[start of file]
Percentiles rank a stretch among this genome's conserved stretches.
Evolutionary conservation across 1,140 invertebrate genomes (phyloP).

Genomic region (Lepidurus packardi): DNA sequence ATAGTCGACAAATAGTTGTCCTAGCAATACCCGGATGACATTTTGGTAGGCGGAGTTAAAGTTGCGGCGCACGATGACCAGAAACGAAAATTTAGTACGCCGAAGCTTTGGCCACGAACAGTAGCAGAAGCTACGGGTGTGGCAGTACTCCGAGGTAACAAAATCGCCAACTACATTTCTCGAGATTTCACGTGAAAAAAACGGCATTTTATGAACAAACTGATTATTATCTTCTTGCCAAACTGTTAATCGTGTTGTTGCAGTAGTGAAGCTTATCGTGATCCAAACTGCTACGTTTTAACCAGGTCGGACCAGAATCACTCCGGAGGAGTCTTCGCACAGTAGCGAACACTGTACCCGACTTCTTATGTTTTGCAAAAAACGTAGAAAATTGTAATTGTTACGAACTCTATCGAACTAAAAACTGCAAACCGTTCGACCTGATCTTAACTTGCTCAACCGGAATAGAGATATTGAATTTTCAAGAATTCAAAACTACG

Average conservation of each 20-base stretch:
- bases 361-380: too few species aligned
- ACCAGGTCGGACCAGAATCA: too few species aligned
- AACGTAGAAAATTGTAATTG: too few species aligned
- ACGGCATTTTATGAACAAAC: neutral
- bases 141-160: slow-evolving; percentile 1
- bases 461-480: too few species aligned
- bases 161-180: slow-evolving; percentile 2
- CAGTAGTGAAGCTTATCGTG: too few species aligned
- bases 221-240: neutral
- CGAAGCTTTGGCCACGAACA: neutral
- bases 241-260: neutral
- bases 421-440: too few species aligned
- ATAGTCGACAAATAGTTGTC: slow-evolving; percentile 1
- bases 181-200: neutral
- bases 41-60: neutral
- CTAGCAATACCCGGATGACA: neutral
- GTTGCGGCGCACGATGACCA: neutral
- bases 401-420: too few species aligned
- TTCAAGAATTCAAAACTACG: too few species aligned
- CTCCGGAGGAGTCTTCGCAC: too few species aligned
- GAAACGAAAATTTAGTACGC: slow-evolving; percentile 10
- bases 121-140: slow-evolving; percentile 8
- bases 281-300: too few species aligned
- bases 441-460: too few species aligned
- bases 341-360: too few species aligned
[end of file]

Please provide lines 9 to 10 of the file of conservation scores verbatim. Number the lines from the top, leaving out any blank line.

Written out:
- bases 141-160: slow-evolving; percentile 1
- bases 461-480: too few species aligned